Saturday, September 14, 2013
Labels: Herriman's LA Examiner Cartoons
Friday, September 13, 2013
Sci-Friday starring Adam Chase
Adam Chase strip #38, originally published February 19 1967. For background on the strip and creator, refer to this post.
Labels: Adam Chase Sci-Friday
Wednesday, September 11, 2013
Unclipped Bound Volumes For Sale by the Stripper
|A portion of the stacks|
The time has come for the Stripper to do some down-sizing. I currently have a room in my home that is primarily devoted to storing newspaper bound volumes. Many of the volumes have had the comic strips clipped out of them, but there are a few big stacks of volumes that are unclipped and pristine.
I spent a few months this spring selling some of the clipped volumes on eBay with relatively good success, and I've sold off well over a hundred of those, making a good dent in the piles. I also experimented with selling the unclipped bound volumes in the last batch of auctions, and they do quite well, too ($40-75 high bids). But running auctions on eBay is time-consuming, and the fees are substantial. So before I go ahead with more auctions, I thought I'd offer the unclipped volumes to you folks, at a price below what you'll be able to get them on eBay.
Minneapolis Tribune: 4/26, 7/30, 7/31, 10/37, 8/38, 3/40, 1-2/44*, 2-3/44*, 10-11/44*, 1-2/45*, 10-11/45*, 11-12/45*, 1/46, 7/46, 8/46, 12/46, 4/47, 5/47, 1/50, 3/50, 5/50, 7/50, 8/50, 9/50, 11/50, 2/51, 3/51, 1/52, 2/52, 4/52, 6/52, 7/52, 8/52, 11/52, 7/53, 9/53, 12/53
Minneapolis Star: 10-11/43*, 10-11/45*, 11-12/45*, 7-8/46*, 1-2/47*, 2-3/47*, 4-5/47*, 5-6/47*, 8/47, 9/47, 10/47, 11/47, 8/51, 11/51, 1/52, 5/52, 3/53, 6/53, 7/53, 10/53, 12/53, 3/54, 5/55, 3/56, 5/65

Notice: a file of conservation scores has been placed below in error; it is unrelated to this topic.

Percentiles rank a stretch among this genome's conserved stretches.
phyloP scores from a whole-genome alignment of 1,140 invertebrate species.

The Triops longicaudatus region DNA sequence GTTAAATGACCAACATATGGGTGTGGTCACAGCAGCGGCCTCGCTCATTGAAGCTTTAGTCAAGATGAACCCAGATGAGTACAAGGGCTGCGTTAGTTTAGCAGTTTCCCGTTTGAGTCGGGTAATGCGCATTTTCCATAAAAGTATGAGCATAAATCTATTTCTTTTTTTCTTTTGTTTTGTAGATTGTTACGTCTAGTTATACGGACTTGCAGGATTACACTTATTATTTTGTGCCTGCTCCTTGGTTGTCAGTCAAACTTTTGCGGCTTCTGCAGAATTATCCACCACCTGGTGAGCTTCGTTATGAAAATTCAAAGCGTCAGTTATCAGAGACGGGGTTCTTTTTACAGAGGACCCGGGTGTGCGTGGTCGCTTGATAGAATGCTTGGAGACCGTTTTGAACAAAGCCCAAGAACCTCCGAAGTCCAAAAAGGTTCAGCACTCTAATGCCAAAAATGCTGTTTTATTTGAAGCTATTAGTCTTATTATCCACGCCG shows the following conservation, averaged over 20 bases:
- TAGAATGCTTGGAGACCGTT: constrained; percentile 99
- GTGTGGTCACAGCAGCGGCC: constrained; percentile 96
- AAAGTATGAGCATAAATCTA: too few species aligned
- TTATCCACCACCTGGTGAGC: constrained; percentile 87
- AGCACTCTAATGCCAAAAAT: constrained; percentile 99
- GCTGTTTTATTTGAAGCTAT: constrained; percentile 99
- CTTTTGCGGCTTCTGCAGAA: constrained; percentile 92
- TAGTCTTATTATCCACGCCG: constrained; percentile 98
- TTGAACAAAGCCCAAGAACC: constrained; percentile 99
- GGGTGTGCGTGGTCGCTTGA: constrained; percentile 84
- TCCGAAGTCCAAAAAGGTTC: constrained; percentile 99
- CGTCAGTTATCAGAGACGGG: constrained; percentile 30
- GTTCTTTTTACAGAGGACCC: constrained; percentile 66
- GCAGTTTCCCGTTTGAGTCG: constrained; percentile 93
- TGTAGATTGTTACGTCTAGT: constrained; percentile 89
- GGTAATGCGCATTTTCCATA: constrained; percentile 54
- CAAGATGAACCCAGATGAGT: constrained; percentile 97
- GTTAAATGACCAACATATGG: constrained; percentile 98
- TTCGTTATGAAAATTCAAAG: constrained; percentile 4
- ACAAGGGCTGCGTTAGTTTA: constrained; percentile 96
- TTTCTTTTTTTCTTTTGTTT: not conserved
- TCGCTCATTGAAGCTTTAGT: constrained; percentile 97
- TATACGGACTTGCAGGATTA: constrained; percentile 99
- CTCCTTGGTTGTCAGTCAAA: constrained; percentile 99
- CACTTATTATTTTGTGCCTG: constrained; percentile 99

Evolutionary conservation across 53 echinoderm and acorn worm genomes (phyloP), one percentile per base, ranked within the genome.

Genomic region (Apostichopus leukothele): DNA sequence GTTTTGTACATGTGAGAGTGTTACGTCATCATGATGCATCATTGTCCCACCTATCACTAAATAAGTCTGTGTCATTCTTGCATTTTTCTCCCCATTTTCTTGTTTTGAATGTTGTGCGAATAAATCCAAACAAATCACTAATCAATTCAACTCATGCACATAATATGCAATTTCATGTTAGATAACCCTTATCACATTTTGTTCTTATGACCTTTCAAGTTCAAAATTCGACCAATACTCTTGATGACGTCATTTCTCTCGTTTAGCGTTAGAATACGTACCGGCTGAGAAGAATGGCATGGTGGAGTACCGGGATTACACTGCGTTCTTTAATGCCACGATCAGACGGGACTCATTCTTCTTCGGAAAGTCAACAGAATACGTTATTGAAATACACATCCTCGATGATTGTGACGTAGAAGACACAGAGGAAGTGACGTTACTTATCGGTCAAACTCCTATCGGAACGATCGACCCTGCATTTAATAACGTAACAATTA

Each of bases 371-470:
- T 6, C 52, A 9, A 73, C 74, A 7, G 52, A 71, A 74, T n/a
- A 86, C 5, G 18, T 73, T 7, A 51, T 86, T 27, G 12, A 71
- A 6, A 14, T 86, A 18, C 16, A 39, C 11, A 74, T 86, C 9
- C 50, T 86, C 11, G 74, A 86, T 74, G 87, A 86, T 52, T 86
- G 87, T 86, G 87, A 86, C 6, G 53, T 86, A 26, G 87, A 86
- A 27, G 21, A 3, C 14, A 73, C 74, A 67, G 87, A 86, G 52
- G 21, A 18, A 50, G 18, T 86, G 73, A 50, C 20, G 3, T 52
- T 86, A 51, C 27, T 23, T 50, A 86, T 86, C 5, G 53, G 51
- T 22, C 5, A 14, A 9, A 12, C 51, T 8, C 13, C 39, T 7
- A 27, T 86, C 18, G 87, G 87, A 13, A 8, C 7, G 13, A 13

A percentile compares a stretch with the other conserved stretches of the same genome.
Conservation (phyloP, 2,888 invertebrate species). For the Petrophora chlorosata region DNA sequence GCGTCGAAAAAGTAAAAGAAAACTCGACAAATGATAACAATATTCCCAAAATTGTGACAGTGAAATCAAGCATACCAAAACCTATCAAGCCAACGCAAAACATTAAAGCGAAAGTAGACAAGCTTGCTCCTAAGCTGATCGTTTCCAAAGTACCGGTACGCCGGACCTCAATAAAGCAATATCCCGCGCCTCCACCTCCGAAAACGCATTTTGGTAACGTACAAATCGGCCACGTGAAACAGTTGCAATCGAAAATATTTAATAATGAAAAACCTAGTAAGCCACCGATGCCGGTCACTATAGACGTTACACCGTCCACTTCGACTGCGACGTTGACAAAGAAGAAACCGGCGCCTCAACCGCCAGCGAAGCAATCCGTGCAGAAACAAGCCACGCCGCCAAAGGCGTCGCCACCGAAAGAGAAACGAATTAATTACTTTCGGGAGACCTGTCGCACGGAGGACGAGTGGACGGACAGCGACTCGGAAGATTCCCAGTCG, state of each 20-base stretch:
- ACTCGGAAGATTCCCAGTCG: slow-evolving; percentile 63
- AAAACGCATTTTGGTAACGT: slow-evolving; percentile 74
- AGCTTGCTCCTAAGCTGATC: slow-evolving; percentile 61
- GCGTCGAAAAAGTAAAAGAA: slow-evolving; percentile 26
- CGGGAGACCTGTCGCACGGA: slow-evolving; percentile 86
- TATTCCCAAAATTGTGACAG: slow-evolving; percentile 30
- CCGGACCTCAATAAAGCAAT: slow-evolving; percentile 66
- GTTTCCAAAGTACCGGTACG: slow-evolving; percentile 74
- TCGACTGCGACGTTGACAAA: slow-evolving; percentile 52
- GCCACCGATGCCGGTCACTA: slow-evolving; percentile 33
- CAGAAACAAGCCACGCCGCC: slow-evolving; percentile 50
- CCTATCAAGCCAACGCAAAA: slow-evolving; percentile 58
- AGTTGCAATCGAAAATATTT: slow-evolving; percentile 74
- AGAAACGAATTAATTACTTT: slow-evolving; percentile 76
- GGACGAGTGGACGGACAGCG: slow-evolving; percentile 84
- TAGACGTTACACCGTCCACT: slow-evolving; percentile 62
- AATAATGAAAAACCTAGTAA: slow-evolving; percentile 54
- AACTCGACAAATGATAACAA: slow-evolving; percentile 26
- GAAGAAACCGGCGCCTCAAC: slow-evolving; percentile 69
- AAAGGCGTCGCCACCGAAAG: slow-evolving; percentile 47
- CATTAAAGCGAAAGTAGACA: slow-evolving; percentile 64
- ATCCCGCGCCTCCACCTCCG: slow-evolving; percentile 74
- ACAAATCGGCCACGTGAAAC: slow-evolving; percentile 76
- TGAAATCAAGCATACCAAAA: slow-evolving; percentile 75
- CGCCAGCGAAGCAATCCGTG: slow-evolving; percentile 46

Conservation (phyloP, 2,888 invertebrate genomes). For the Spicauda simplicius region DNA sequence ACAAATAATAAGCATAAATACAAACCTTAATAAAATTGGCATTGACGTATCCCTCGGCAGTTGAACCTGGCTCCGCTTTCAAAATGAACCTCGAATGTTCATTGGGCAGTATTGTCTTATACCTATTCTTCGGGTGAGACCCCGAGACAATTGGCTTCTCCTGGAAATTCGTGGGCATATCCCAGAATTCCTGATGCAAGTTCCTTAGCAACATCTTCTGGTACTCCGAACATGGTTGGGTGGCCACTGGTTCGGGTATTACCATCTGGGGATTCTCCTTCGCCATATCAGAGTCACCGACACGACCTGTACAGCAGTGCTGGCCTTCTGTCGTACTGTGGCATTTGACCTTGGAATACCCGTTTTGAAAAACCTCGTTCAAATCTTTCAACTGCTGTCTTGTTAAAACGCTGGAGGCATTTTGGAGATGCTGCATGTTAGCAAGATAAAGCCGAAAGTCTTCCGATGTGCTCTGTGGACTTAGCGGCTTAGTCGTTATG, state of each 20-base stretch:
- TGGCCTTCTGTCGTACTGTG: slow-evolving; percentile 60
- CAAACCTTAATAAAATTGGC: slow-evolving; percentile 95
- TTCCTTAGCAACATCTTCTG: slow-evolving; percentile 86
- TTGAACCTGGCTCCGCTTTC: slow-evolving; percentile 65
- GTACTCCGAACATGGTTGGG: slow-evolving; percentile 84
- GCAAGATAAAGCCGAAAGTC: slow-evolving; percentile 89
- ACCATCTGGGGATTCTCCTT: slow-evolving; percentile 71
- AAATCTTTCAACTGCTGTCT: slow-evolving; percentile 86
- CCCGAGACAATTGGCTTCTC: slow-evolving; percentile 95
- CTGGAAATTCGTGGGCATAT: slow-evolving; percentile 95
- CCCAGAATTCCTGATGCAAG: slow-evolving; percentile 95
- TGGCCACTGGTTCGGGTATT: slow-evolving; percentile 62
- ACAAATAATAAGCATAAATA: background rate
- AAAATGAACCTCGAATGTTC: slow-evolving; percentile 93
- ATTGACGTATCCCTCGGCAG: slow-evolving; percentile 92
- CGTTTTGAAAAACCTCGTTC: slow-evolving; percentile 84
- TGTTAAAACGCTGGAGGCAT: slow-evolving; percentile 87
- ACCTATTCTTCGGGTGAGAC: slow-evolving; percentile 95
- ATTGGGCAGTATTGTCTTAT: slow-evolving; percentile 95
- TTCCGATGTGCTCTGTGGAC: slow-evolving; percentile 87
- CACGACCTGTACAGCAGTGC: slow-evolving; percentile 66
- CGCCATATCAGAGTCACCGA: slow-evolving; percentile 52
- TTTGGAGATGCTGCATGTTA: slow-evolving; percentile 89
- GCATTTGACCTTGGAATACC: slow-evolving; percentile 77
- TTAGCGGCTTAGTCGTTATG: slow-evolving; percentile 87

* month and a half volume
To give you an idea of contents, here are the strips in a few volumes I picked at random:
Minneapolis Star February 17 - March 1947: Dick Tracy, Terry and the Pirates, Bringing Up Father, Winniw Winkle, You Solve It (rare local strip, became Lance Lawson later), Gasoline Alley, Li'l Abner, Jane Arden, Abbie an' Slats, Elmo, The Gumps, Harold Teen, Grin and Bear It, Off the Record, Yesterdays (local panel by Frank Wing)
Minneapolis Tribune January 1946: Blondie, Popeye, Smilin' Jack, Smitty, Candy, Mary Worth, Mandrake the Magician, Room and Board, Henry, Mopsy, Cuties (billed as Girligraphs in this paper)
Minneapolis Tribune March 1950: Henry, Smorgy (local strip), Steve Canyon, Mary Worth, Blondie, Rip Kirby, Scarlet O'Neil, Candy, Smilin' Jack, Roy Rogers, They'll Do It Every Time, Mopsy, The Man Who, The Neighbors, Bobby Sox.
Minneapolis Tribune March 1951: Henry, Smorgy (local strip), Steve Canyone, Mary Worth, Blondie, Rip Kirby, Scarlet O'Neil, Sandy Hill, Smilin' Jack, Mark Trail, The Neighbors, They'll Do It Every Time, Bobby Sox